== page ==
Code Switch: Students’ Choice

CodeSwitchNational Public Radio presents several shows and podcasts of immense help in understanding issues of race, ethnicity, culture and identity, among the best being CODE SWITCH: Race and Identity Remixed.  This summer a dozen graduate students in my course Race, Ethnicity, and the American Experience chose a favorite Code Switch episode every week, and the list below begins with some of their picks.  By far the most picked episode is the first one on the list, the one about the indefensibility of cultural appropriation.

NotWhite2We all switch “codes”—that is, simply put, we know how to talk and act depending on the situation. You’re one way with your parents, for example, another way with your friends. Many also talk in “code,” so that your in-group understands fully, but outsiders—whoever those are—understand only partly, if at all. But for all minorities code switching grows more important—sometimes even becomes a matter of life and death—depending on their distance from being “white.”  “Whiteness” is still at the center of American culture, though the recent resurgence in White Supremacy groups indicates an historic shift in the centrality of whiteness, a shift that goes deeper than the election of Donald Trump as U.S. president.  He’s as much a symptom—though a very important symptom—as a cause of renewed racial hostility.  James Baldwin was more than 60 years ahead of the times when, in 1955, he wrote, “The world is white no longer, and it will never be white again.”  We’re in the midst of that shift now, and White Supremacists don’t like it, nor do they understand how much better things would be without their ideology.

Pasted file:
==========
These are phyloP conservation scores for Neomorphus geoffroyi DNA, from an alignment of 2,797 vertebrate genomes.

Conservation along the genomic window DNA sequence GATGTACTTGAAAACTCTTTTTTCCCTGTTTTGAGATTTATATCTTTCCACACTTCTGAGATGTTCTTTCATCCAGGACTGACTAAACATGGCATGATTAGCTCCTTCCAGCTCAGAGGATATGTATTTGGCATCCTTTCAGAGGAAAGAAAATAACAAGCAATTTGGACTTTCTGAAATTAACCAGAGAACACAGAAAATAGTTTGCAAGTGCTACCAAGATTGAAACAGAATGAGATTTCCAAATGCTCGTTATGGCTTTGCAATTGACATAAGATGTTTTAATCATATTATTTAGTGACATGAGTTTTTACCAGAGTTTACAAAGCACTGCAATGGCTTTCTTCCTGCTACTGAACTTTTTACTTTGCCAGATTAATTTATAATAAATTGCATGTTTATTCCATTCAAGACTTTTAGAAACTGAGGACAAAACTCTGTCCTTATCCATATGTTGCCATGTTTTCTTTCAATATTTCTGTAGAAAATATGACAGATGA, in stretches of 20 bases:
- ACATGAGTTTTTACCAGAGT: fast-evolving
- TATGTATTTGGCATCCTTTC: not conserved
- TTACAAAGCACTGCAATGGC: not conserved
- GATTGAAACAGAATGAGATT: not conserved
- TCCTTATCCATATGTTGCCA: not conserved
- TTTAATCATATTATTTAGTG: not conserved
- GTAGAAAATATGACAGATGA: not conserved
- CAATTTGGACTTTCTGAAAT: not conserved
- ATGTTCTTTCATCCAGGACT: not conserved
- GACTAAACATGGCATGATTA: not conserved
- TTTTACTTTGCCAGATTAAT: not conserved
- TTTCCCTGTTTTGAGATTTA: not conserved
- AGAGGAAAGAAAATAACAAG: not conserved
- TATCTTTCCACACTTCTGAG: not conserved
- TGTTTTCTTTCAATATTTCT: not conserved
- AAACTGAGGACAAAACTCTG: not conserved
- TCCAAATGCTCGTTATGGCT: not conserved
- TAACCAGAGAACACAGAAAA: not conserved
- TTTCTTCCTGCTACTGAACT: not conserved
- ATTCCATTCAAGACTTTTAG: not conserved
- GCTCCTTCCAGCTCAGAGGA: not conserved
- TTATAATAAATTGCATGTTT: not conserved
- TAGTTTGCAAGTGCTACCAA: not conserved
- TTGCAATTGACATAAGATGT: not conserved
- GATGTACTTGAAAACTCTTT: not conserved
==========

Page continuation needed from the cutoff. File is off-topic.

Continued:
PrivilegeAmerican blacks still remain the furthest away from whiteness, but Noel Ignatiev’s seminal 1995 book How the Irish Became White showed brilliantly that almost all “white” immigrant groups weren’t considered “white” at first, even though their skin was “white.”  They had to become white through a series of assimilations and accommodations, many enormously aided by something people of color  will never have: white skin.  In addition, Baldwin and many other writers have analyzed how the history and atrocity of slavery weighs so much on the national psyche—creates so much deep national guilt—that assimilation and accommodation become that much harder, especially for blacks, as long as White Supremacy remains a central tenet of our culture.  When that changes, their will be more space for everyone…including whites.  I have said for years that the new frontier of race/ethnicity studies should be white studies. If whites understood how their ancestors also struggled against White Supremacy—how they had to fight for “white privilege”—that would do much to help change our country’s racism and free whites in many deep, deep ways.

NPR’s Code Switch will help us along the way to a more spacious, inclusive America.  And, as some of this summer’s students reported, Code Switch will be adding an “Ask Code Switch” feature where you can ask questions about race and ethnicity.  Read about that HERE. And check out the following links for some important reading and listening.


Among NPR’s many other diversity programs is Parallels: One World, Many Stories, like this story about Feminist Film in India.

Go to the Teaching Diversity page on this site.  For a very famous take on how White Supremacy works in every day life, see an article on “The Invisible Knapsack” by Peg McIntosh.

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